On Feb. 7, 1916, Lillian Exum Clement became the first woman in Buncombe County to pass the bar exam (and only the fourth woman to do so in the state). By 1920, the Buncombe County Democratic Party asked Clement to run for a seat in the North Carolina House of Representatives. Her nomination came two months before the Nineteen Amendment passed, granting women the right to vote. On Nov. 2, 1920, Clement beat independent-candidate Charles Lee Sykes in a landslide victory: 10,863 to 41. On Jan. 5, 1921 she took her seat as a member of the House of Representatives in Raleigh.
Below are excerpts from a Jan. 11, 1921 letter Clement wrote her fiancé, E. Eller Stafford, who remained in Asheville, as a telegraph editor for the Asheville Citizen. In it, she depicts some of the challenges that came with being the first female member of the state House of Representatives. Clement also refers to Jeannette Rankin in her letter. Rankin was the first woman member of the U.S. Congress, elected by Montana voters to the House of Representatives in 1916. Rankin ran unsuccessfully for the Senate in 1918.
Thanks as always to Pack Memorial Library’s Special Collections, North Carolina Room for its assistance.
Clement (who went by her middle name, Exum) writes:
…I would tell you some things but am afraid you might mention them and I don’t want anyone to say, “a woman must talk.” The town is getting ready for a big day tomorrow. I would like it here if I could only get to feeling fine again.
Now Eller dear, please don’t ever mention Congress to me. I thought I had impressed that fully on you. If you want me, you will have to take me as I am. If not, then I will take up some other line of work, and believe me it is going to be something very different from any politics. I am going to do something that will build up my nervous system and not tear it down. I wish you would not encourage Papa, but please help get any such idea out of his head.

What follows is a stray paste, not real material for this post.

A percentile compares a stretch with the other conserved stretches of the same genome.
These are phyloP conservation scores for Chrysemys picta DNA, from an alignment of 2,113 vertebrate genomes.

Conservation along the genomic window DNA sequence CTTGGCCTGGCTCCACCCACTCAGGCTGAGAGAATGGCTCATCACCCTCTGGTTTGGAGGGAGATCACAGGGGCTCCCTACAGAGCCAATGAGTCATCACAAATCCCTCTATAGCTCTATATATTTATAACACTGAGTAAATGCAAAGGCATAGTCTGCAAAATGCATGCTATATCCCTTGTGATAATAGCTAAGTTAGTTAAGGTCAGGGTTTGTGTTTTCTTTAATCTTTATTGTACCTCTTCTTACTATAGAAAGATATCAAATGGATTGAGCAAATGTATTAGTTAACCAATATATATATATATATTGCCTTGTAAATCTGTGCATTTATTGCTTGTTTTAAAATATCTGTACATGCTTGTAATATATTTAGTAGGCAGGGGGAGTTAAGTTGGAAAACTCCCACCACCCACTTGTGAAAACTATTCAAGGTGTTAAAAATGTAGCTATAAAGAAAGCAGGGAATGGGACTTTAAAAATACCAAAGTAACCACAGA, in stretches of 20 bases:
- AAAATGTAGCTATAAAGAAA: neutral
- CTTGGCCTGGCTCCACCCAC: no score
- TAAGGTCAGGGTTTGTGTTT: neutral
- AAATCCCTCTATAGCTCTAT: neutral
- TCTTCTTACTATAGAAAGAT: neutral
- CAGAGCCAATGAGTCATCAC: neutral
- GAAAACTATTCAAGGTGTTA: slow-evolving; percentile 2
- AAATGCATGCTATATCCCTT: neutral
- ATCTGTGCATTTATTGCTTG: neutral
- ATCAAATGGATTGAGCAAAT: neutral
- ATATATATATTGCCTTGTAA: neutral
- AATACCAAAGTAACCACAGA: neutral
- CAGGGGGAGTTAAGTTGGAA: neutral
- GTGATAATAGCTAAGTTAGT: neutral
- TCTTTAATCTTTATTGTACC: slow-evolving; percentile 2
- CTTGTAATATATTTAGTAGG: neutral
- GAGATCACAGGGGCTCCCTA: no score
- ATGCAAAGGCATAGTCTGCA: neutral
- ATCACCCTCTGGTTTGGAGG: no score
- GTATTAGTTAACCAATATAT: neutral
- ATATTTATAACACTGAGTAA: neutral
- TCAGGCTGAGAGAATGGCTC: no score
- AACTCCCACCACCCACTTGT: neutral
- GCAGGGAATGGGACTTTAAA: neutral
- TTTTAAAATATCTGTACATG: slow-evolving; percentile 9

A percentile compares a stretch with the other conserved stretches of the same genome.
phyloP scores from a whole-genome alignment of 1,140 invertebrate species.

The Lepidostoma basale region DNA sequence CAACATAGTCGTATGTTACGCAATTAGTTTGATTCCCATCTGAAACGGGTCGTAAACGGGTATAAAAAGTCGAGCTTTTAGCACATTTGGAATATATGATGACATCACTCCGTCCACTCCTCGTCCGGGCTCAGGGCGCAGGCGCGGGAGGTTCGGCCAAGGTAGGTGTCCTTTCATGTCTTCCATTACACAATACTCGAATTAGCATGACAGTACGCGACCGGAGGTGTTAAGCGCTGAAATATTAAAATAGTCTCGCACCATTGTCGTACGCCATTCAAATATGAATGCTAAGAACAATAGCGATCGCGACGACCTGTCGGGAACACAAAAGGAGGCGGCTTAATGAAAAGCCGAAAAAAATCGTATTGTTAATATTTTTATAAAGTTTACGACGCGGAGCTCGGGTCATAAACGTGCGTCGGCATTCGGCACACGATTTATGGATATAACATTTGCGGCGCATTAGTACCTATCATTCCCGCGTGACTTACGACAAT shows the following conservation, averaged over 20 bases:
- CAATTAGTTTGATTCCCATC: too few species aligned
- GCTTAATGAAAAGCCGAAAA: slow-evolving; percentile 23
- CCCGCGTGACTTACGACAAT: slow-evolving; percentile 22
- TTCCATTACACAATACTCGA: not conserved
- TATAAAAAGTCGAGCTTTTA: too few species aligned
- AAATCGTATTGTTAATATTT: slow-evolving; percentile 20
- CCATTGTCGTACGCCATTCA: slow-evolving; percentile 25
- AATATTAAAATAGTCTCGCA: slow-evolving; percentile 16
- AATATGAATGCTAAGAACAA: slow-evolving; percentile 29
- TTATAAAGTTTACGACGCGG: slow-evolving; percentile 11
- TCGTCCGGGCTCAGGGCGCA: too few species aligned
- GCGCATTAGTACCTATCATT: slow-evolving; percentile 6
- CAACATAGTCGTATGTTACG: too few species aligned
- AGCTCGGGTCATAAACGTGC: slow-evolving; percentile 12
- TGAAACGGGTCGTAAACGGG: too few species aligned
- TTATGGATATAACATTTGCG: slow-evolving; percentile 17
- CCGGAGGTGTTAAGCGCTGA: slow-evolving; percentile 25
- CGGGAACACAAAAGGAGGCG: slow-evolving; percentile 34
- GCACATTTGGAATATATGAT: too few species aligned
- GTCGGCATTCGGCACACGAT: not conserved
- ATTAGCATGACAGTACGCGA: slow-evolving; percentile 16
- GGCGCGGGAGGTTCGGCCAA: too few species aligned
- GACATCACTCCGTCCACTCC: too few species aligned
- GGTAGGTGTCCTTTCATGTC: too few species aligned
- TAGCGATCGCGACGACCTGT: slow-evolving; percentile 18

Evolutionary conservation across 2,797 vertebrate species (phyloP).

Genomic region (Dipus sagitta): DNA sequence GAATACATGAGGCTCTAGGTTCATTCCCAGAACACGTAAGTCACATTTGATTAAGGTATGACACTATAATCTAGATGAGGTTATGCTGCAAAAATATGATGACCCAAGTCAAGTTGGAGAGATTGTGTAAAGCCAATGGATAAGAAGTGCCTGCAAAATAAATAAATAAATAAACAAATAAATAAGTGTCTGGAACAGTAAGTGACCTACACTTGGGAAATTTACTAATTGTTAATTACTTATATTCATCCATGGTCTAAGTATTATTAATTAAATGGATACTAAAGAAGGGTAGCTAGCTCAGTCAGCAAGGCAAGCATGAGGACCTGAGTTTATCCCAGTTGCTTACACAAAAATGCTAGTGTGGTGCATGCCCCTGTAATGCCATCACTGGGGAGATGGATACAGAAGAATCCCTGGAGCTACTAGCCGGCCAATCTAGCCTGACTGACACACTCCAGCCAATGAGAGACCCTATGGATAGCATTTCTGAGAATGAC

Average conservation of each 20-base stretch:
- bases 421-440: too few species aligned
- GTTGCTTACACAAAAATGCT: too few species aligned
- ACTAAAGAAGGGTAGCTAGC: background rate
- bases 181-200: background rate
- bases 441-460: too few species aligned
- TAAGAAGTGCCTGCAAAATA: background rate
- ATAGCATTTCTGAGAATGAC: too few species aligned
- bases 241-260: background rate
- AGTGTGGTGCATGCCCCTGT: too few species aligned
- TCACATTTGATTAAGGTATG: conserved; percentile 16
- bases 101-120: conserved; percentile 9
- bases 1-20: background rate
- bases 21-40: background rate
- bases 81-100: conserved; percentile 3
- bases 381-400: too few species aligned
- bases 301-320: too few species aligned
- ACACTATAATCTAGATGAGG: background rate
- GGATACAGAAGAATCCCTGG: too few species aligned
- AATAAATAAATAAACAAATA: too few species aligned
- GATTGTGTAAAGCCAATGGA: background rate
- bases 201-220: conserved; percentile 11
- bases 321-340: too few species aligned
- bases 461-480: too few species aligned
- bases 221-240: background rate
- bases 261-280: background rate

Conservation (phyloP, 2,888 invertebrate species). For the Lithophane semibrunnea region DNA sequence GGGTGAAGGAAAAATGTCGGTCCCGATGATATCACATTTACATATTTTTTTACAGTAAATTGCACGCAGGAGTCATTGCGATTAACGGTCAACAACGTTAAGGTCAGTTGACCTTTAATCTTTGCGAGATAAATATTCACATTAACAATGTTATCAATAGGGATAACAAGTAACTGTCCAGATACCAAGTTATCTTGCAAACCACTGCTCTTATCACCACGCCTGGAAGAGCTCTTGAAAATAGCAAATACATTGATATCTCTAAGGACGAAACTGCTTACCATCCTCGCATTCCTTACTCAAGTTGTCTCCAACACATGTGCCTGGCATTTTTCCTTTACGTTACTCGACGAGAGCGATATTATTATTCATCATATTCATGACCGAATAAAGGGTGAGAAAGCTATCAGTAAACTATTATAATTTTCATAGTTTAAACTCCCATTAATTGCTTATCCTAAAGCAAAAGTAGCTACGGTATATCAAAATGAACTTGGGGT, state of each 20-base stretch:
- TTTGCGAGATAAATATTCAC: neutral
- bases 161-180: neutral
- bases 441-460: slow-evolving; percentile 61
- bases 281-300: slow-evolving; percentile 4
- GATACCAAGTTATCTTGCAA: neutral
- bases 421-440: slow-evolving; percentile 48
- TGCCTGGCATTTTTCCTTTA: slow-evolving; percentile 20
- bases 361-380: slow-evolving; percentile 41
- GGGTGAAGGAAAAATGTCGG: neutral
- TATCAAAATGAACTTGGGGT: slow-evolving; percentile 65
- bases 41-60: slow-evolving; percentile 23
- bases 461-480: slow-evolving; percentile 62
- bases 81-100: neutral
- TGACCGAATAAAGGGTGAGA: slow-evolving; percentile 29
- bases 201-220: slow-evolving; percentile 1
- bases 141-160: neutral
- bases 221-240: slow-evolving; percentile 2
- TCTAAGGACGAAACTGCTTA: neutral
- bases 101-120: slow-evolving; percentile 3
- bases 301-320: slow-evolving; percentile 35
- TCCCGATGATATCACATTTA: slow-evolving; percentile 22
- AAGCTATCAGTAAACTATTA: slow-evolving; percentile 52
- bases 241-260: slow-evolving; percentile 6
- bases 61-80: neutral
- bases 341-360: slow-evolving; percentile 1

Baxter Durham is the only man I have met that doesn’t speak to me. But he doesn’t stand very high here.
Mr. Everett says there is a bachelor over in the Senate he has selected for me. Called us both, “high brows.” Several of the men have invited me to go home with them for weekends … I dreamed of being home last night and it made me homesick. I went for a walk last evening, by myself. There was a beautiful sunset up toward Asheville.
I don’t want people to expect too much of me. There is little I can do alone. If I blaze the trail for other women to come in, until there is enough to do something, then I feel I have done my duty. If Miss Rankin had gotten out and not had to be defeated, she would have left a better impression on the people. These women here realize fully just how hard it is to get anything done. …
I enjoy your letters so much and hope you will write often.